Sunday, November 19, 2006

Finding His Way

I have a son, one I rarely write about....I was wondering about that...why I don't write of him as often as my daughter. He is a very private person, one I don't see as often as I like, we don't get to spend much time together any more. He visits home at odd hours, purposely choosing those hours because he knows we all either won't be home, or his father will be in bed.

Why does he do that? Because he does not want us to know how lost he is, he is afraid of disapointing us.

I somehow have to get the message across to him that although there are things he does that I wish were different, he himself, I can never be disapointed in. He is large man, at least 6'2" tall, weighing in at 250 lbs. or more. He is strong, attractive, has a wonderful though slightly dry sense of humor. He is an intellectual, a philosopher, rather inhibited, but with the right people he is very capable of letting himself go and allowing himself to feel the joy of laughter and commraderie. He is a kind sensitive gentle man, one who values the diversity of our world.

But he is lost, and perhaps found, perhaps it is me and the rest of the people in his life that cannot see what he does. He has stopped attending classes for the second semester in a row. He feels as if the type of education at the university is not his way. He has told me twice now that he prefers self-teaching. And he is very good at that, he will find a subject that interests him and explore it to the ultimate. He is able to retain all the information he absorbs, put it into the context that it needs to be and use it.

But when I hear him say that he wants to self-teach himself...I wonder....where is the focus he needs to bring it all together....will it eventually all blend into the skills he needs to get a job that will pay his bills, get him health insurance, allow him to live his life comfortably?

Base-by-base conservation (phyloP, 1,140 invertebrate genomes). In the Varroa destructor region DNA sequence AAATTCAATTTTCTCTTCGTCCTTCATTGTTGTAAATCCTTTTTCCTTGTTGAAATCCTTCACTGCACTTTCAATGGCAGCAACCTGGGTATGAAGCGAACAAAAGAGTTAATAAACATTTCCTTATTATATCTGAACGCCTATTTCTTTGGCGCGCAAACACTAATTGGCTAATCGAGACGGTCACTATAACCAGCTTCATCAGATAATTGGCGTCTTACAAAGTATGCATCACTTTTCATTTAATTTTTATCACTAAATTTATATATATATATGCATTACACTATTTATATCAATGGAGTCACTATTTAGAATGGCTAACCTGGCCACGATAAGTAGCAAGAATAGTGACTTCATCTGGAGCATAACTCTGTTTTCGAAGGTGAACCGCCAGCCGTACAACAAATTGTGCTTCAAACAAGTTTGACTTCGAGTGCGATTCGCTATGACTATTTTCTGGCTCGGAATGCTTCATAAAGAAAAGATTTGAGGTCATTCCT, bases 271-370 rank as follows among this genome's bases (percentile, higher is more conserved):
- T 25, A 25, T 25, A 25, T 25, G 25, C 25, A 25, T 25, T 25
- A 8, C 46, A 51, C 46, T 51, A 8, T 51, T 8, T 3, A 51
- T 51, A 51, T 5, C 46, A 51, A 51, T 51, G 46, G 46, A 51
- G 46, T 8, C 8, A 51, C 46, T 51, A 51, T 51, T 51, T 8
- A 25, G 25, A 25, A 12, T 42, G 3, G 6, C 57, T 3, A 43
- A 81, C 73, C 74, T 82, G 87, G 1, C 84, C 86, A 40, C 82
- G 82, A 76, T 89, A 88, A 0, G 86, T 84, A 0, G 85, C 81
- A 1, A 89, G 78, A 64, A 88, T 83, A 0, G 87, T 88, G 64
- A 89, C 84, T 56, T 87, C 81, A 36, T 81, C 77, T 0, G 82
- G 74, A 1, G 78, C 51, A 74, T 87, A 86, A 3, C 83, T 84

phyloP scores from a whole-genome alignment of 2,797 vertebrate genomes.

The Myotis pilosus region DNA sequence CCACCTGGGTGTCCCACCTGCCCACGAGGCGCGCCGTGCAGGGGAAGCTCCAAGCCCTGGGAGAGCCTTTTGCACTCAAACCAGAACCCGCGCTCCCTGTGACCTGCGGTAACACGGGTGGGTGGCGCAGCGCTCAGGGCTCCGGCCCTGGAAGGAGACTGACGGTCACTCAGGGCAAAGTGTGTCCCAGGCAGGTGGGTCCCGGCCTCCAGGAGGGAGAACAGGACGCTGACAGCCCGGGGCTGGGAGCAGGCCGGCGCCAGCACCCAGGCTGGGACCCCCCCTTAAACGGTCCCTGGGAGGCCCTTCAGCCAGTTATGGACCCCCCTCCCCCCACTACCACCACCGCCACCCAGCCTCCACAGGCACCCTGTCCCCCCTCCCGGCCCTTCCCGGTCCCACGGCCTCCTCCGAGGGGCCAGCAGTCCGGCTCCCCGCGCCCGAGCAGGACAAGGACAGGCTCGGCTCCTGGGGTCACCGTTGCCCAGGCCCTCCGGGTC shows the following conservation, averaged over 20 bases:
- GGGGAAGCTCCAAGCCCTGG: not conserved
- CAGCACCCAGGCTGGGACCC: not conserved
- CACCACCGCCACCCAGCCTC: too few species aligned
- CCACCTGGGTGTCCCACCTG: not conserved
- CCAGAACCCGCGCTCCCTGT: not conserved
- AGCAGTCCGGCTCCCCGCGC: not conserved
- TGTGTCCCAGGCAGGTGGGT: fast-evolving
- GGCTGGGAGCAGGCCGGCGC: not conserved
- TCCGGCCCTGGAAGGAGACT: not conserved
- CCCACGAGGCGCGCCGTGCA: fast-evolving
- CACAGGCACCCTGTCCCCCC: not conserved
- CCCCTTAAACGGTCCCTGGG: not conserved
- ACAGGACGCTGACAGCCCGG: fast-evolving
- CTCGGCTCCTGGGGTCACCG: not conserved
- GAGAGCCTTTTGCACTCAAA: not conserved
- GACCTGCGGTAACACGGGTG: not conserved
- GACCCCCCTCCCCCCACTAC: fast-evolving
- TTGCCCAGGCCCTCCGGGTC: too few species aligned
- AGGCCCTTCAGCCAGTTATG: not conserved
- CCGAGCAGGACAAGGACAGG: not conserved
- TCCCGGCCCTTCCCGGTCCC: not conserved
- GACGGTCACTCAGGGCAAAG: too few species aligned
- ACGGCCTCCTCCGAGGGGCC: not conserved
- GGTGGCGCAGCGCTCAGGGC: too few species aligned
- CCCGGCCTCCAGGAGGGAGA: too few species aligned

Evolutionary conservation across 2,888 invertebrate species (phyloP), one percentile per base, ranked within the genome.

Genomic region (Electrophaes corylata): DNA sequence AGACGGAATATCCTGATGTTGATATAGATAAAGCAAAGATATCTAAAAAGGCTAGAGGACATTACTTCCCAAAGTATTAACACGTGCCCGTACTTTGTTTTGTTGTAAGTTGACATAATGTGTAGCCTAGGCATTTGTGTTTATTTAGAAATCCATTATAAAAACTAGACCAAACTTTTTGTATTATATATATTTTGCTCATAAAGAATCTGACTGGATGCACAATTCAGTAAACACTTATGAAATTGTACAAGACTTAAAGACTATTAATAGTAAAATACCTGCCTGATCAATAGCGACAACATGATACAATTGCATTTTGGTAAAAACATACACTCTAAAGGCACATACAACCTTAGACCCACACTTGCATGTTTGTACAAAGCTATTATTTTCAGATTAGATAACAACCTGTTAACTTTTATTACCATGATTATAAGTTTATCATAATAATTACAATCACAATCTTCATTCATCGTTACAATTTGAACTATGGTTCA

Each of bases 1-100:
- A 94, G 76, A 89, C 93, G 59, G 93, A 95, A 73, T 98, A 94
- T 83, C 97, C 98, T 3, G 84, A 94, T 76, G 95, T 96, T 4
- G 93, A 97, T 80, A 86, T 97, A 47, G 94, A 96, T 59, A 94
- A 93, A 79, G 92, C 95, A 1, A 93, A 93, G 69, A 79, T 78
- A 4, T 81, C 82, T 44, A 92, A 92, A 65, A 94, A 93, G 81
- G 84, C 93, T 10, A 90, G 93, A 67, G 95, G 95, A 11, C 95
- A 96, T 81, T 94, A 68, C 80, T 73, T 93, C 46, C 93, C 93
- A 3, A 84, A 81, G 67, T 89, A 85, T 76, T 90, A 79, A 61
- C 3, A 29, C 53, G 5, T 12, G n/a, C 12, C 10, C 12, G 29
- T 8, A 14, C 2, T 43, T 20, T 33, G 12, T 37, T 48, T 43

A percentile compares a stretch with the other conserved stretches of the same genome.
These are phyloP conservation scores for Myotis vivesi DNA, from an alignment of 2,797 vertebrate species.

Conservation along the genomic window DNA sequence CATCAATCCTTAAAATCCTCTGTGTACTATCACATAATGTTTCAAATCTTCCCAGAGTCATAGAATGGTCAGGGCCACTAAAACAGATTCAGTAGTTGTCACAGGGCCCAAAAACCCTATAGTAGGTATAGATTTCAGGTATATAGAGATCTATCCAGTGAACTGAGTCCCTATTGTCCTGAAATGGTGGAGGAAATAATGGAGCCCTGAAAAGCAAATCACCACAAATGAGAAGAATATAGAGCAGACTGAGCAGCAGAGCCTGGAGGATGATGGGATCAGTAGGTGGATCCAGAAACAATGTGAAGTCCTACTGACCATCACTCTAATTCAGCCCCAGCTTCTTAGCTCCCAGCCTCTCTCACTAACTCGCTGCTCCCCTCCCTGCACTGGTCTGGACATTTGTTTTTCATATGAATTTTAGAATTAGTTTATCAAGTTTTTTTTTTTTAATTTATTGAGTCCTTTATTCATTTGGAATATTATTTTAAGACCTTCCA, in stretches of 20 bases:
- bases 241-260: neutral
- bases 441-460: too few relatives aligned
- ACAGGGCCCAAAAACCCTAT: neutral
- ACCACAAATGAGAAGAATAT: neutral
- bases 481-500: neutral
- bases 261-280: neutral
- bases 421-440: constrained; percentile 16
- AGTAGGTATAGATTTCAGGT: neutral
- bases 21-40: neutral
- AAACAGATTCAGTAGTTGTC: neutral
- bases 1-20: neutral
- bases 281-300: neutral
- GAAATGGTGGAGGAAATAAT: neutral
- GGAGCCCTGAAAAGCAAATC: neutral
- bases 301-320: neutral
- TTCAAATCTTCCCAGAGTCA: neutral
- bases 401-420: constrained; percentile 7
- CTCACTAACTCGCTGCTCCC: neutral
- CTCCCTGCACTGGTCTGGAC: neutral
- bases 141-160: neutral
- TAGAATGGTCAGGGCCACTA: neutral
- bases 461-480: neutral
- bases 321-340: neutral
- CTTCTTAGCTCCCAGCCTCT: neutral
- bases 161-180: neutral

Perhaps I need to go beyond those thoughts though. When I ask myself those questions I am making comparisons to a few people I know that have a sense that they are entitled that the world owes them something...they do not need to do anything to achieve, it is owed to them.

My son does not have that sense of entitlement, he realizes that what he receives is a direct result of his effort, of what he gives.

I have to find a way to let my view, my need of him achieving grow into his view of his life. It is so hard though. I cannot at this point even organize my thoughts on the matter.

I try to look at the way he spends his time, and I see someone doing nothing. He goes to work part-time, sleeps, explores online the various things that interest him, spends time with a very few close friends. Makes his occasional visits home to eat, spend time with his sister, sometimes to talk to me. There doesn't seem to be anything more.

I look at his talents, he is a very talented photographer of still life and landscapes, many of his photos grace the walls of my home. He is an artist, especially with wire sculpture, and drawing. He can write, he can put down on paper the most amazing things, so descriptive, bringing his views to life. All of these things that used to bring him so much pleasure have fallen to the wayside. His camera has sat for 2 years gathering dust. His pencils, his collection of wire has done the same, in fact they still reside here in this house, not his.